I haven’t all night to sit here in the dark wishing for the door to show itself. The time has come for destruction. Grimly, I take another pinch of scriv. It’s more than enough to send my head spinning and I wince. It hurts to take this much, especially now that I’m unused to the drug. Gathering my silence, I spread my little bubble, pushing it wider and wider until it encompasses as much space as I can manage. I hope it will be enough. Unfortunately, I can do nothing to keep in all the noise of my next act. Here’s hoping the servants will think it nothing more than a collapsing mine tunnel. After all, my poor dead Riona didn’t so much as blink an eyelid when the ground shook beneath her feet.
With a fist of air harder than Mekekana iron, I slam a hole through the wall ahead of me. The room reverberates from the blow, shaking old dirt and cobwebs from the ceiling. It rains down, sliding over the bubble of my magic to patter in a circle of debris around where I stand.
The old plaster of the wall is cracked around the crumbled bricks. The dust clears to reveal a hole the size of my head. I rub the powder from my eyes and blink away itchy tears. “Jannik?” I say into the murkiness beyond the cellar wall.
I am answered by an ululating shriek, more terrifying than the occasional howling of the silver-backed jackals around Pelimburg. The sound tears into my eardrums, rises higher and higher before I think to snap my bubble of silence wider. Now the screaming is all around me, echoed and doubled.
I can only hope the servants didn’t hear it. My heart remembers to beat again. Jannik or Isidro in pain – and I need to stop it.
“Alerion’s tits, can you get the fucking thing to shut up,” Isidro hisses out of the darkness. He’s alive, then.
“What – what is it?” The sound can’t be coming from Jannik; even Isidro is not that callous.
“Garret calls it the Lark,” Jannik says, and relief sweeps through me, leaving my legs trembling. “Just – just make it stop.” He sounds weary, his voice too husky.
I pull the gap wider, bricks tumbling down and shattering on the stone floor, until I have made a hole wide enough to crawl through. The darkness doesn’t reveal much. I am in a room that smells sickly sweet, of blood and pain, burned skin. Two shapes are slumped against the wall, their heads bowed and resting against each other. One raises its face to look at me.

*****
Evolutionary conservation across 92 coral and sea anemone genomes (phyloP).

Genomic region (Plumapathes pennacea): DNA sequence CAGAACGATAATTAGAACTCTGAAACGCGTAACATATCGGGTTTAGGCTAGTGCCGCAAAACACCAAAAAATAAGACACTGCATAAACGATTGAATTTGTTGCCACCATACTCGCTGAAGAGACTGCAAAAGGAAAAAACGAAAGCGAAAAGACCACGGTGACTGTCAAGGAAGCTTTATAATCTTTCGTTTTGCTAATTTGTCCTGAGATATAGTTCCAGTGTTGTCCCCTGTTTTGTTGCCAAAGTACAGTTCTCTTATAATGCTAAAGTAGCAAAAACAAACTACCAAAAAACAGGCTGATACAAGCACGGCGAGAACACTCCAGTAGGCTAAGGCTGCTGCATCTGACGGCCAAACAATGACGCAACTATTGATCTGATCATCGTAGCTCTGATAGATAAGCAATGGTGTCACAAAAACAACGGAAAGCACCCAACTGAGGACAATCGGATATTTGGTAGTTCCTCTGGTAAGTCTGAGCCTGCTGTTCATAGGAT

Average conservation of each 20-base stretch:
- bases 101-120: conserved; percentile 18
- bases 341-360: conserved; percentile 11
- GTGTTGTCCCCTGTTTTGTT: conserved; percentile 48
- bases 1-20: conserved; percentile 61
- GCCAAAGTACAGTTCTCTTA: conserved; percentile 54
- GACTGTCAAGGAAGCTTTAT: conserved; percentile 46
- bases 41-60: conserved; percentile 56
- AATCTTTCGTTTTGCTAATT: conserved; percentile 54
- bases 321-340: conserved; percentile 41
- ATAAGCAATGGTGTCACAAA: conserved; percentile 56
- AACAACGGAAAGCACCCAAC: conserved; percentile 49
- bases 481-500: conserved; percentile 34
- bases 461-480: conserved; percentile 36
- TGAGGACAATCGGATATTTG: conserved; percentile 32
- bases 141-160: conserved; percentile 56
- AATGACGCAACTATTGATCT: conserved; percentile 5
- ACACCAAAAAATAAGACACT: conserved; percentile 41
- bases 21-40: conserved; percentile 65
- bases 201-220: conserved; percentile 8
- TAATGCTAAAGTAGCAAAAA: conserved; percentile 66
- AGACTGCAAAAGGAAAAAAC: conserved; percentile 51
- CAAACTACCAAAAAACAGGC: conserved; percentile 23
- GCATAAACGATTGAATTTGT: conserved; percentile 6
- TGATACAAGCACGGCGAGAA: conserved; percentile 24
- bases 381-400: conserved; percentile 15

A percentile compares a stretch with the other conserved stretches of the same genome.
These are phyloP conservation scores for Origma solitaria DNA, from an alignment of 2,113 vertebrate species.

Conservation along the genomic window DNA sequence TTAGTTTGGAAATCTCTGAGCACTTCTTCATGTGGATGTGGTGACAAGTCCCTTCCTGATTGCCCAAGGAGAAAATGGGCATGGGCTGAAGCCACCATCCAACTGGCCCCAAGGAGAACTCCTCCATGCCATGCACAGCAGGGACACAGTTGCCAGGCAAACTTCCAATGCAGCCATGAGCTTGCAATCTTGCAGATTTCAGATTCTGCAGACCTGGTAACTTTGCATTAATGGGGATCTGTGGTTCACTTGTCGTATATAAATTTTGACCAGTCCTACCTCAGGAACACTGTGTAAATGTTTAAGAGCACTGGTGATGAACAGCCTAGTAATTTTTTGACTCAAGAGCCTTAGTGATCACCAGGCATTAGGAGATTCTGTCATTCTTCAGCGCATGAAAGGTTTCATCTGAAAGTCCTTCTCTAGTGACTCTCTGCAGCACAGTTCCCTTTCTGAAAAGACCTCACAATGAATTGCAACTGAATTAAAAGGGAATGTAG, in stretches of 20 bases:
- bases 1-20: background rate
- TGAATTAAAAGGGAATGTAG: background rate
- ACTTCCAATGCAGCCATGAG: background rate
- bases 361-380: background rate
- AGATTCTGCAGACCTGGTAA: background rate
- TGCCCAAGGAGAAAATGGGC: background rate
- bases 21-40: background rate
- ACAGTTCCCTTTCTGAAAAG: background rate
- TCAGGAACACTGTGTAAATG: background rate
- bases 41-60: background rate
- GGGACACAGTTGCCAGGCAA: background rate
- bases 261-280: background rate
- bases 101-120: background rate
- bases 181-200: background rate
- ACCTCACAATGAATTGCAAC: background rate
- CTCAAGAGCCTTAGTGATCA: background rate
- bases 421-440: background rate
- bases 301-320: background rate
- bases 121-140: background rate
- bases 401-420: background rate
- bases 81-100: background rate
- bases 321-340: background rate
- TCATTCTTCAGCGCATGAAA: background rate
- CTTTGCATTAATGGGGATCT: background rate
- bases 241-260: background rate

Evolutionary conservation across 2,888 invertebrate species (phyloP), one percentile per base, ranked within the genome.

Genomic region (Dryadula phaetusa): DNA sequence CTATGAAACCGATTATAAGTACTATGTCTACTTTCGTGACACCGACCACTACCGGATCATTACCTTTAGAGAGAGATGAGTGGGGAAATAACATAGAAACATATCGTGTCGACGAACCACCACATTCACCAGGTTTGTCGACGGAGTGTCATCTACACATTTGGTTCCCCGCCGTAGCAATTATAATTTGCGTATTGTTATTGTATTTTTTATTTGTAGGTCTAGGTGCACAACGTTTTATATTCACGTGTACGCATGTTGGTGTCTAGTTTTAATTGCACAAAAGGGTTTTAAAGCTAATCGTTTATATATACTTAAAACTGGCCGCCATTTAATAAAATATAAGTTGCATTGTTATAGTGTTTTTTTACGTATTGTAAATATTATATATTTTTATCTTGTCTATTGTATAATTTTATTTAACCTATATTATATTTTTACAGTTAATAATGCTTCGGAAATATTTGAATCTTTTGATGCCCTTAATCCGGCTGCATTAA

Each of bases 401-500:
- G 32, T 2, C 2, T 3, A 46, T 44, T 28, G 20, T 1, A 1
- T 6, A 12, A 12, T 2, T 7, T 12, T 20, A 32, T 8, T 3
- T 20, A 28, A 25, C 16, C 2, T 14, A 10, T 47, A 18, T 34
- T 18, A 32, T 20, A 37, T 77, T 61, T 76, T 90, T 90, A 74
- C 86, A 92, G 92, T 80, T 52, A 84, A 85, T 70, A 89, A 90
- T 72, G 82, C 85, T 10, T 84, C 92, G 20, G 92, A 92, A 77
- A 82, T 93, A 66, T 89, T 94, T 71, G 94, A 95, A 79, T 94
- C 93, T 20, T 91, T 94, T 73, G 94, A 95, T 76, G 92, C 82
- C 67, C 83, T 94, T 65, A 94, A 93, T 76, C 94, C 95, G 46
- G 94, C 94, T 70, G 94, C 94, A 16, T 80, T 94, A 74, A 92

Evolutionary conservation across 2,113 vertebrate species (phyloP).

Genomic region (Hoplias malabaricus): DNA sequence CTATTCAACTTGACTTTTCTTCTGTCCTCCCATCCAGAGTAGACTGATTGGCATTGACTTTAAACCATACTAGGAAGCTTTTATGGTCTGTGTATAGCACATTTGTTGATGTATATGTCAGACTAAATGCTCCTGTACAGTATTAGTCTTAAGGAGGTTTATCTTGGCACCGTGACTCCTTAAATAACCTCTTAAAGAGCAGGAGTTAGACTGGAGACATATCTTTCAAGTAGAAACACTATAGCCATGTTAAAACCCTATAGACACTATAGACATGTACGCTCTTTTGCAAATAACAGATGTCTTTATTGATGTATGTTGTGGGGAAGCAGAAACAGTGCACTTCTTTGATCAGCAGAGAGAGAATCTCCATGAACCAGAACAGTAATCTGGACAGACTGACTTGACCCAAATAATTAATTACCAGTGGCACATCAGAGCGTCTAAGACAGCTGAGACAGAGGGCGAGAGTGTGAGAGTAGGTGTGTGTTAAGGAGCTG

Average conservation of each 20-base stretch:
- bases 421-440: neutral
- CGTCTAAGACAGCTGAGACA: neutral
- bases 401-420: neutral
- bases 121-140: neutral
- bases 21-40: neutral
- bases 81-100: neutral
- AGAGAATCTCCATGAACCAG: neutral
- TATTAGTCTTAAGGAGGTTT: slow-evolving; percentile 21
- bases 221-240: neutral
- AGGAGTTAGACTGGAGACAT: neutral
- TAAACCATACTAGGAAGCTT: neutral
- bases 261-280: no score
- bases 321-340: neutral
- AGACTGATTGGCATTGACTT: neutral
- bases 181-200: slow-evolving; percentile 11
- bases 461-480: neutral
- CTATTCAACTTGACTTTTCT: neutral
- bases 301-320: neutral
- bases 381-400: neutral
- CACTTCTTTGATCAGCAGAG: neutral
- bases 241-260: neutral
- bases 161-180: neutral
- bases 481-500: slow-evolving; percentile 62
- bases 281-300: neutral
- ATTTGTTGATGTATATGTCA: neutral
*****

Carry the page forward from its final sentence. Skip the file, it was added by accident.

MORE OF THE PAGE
“Jannik!” I am breathless. His name is lost under the screaming. I need to quiet whatever it is. I half-turn. It’s there – naked and crouched on all fours, eyes wide, mouth open as it screeches. An iron chain holds it straining in place as if it were a dragon dog trained to guard duty.
“Just kill the fucking thing,” Isidro shouts over the noise.
I can’t. It’s a vampire. A child vampire.
Instead I take another deep pinch of scriv, shore up my sound barrier, and use the surge of magic to pull the iron cuffs on the vampires apart as easily as if they were made of woven grass.
Hunger cramps through my stomach. I double over clutching myself, just as Isidro lurches past me and grabs the screaming vampire by the throat and smashes its head against the wall. The screaming cuts off with a sickening thunk.
“What–” Before I can move, Jannik is up and holding me tightly against him. I push him back. “Don’t – scriv.”
“I know.” Reluctantly he steps back. His coat is gone and his white shirt is ripped in several places. I can smell the blood on him. And now with the iron gone – I can feel things – his hunger, his tiredness, his rising panic. His happiness that I’m here. Alive and well.
A solid thump comes from behind me and I turn to see Isidro kick the boy vampire again. “It’s still alive.” He kicks again and this time I hear a rib snap.
“Stop it!” I scream, and Isidro whirls around to face me, his eyes wide.
His shirt is gone, his trousers torn at the knees. He is barefoot. His perfect face is a mess of bruising, hair ragged and uncombed. Isidro looks like a wild thing caught in an iron-jawed trap. “Kill it,” he says to me, and takes a step back. “Or I will. Go on – suffocate it or whatever you War-Singers like best.”
“I am not going to kill it – him. He’s a child.”
“Not really,” Jannik says. “He’s probably about fifteen.”
I look again at the body. The boy is naked, thinner than a starving Hob, and as stunted. Its pale skin is unearthly, like a cave cricket.
“Isidro’s right.” Jannik sighs, and winces. “It would be a kindness to put it out of its misery.”
“What?” I look from one to the other, my ears ringing. “I can’t believe I’m hearing this – he’s one of you and you want me to what – snap its neck as if it were a pigeon.”
“This thing is nothing like me,” Isidro spits.
The air in the room is getting faint and hot, prickly and heavy with hunger. Jannik is holding himself away from me now and Isidro is so far gone he’s shivering. “We need to get out of here,” I say slowly. I am beginning to feel rather like a rabbit locked in kennel full of dragon dogs. “I am not killing him.”
“You’re going to leave it here as a witness?” Isidro stalks toward me and I can’t help but take a nervous step away from him. “Are you insane – forget your sentimental–”
“No.” I look around the room for something we can use to bind the child. There’s a tattered pile of rags in one corner that might be its nest. “Jannik, tie him up, gag him, and then cover him as best you can.” If I am going to be sneaking out of House Eline with two stolen vampires and a body, I suppose it will look only slightly less suspicious if the body isn’t naked.
“You’re taking it with?” Isidro is shrieking now. “We don’t have time for this, Felicita. And since when have you had a sympathetic heart, or are you trying to make up for your brother–”
“Shut up!” I yell. In the sudden startled silence I can hear Isidro wheezing, Jannik shuffling to his knees to bind the boy fast. “One more word, Isidro, and I swear I will strangle you instead.”
I need to get us out of here – not least of all before Garret and Carien return. There is also the more immediate problem of being locked in a room with two starving vampires.
There, on the far side of the room, a door. I breathe a small sigh of relief. At least I don’t have to smash a larger way out for the three of us. The lock clicks and tumbles open under my magic. “Isidro,” I say. “Open the door.” I need to keep him occupied.